Four Things Your Opening Scene Has to Do

Last week, I read an excellent post by Jane Friedman, 5 Common Story Openings to Avoid.  As a new writer, I attempted two of them and I’ve seen at least two more when reading contest entries. Her list of bad beginnings includes opening with the character getting out of bed, with the character sitting and thinking, as the character travels, with the character dreaming, or with the character in the midst of a crisis.

As you work to create your opening scene, keep in mind the four things that this scene needs to do.

Introduce your character.  Before we can care, when need to get to know this character.  What do they love? What kind of person are they?  How do they interact with other people?  Show us what matters before you shake things up.

Introduce your setting.  If you are writing fantasy or science fiction, you aren’t going to have time to do all of your world building in the opening scene, but set the scene.  Are we in a lunar station?  On a world full of dragons?  In a dark, dusty mansion?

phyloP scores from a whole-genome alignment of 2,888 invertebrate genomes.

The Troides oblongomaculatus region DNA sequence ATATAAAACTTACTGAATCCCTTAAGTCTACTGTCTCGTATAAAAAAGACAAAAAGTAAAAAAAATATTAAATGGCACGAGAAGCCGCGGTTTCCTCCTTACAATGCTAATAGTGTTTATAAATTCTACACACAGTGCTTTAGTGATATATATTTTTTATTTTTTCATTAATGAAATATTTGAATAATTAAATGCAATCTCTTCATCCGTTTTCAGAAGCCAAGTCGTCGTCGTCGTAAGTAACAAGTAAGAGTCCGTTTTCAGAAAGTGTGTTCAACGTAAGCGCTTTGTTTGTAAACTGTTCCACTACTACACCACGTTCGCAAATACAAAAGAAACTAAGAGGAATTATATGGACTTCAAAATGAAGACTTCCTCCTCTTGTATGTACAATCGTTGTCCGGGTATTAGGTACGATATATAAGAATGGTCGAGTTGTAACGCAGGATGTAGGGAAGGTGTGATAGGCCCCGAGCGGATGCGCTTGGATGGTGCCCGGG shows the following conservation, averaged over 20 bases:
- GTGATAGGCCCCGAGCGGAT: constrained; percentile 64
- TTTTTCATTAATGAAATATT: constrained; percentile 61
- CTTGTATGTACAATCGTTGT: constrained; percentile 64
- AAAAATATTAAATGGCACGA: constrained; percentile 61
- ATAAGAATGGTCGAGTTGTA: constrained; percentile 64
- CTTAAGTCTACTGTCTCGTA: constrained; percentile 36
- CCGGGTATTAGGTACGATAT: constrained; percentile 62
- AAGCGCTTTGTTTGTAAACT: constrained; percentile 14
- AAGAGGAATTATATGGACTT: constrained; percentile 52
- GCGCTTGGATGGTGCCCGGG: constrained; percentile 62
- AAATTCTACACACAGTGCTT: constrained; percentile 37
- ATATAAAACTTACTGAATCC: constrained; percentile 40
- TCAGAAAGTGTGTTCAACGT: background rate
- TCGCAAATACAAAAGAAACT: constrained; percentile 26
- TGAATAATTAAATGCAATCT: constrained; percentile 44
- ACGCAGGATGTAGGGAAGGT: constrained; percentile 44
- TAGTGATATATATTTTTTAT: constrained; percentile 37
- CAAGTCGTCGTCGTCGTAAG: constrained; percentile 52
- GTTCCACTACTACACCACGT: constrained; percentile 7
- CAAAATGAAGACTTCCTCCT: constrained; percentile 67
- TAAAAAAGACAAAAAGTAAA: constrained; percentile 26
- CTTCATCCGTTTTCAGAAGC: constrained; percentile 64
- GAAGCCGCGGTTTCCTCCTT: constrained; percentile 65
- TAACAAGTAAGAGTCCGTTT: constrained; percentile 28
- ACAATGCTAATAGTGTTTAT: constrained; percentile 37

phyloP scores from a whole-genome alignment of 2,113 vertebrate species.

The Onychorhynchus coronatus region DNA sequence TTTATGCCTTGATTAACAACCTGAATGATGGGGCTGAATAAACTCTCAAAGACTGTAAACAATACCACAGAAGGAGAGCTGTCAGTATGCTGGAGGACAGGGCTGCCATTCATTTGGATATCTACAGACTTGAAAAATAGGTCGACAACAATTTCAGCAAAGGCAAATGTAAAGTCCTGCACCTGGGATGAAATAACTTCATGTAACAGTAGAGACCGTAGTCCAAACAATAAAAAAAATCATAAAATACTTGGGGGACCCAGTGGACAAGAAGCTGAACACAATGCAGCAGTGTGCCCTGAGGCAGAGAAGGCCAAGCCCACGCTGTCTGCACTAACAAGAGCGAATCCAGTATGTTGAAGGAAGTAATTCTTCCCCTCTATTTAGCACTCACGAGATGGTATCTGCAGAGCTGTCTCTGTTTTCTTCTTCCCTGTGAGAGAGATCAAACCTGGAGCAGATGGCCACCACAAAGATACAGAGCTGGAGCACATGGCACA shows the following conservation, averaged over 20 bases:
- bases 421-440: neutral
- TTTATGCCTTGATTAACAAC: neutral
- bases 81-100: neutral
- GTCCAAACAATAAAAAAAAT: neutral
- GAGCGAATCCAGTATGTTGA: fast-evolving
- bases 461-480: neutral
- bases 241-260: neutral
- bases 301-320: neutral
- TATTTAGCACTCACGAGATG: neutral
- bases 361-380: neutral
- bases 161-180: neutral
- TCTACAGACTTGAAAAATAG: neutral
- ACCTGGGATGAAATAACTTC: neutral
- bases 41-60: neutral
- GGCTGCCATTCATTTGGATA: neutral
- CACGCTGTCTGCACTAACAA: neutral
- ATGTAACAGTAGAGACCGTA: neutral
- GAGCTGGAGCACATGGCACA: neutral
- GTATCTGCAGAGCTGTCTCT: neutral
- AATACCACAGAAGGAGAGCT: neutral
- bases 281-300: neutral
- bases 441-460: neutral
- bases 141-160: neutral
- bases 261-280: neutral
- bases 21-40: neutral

Create a contract with your reader.  In the opening scene, you tell your reader what type of story this is going to be.  A humorous scene promises humor throughout.  A world of dragons creates an expectation for magic.

Hook your readers.  Last but not least, the opening scene has got to hook your reader.  Do this by getting their attention and making them want to find out what is happening in this story.

It may sound like a lot to get done in rather short order, and it is.  But it is essential in order to keep the reader reading.  It will probably take you several tries to get it write . . . I mean right.



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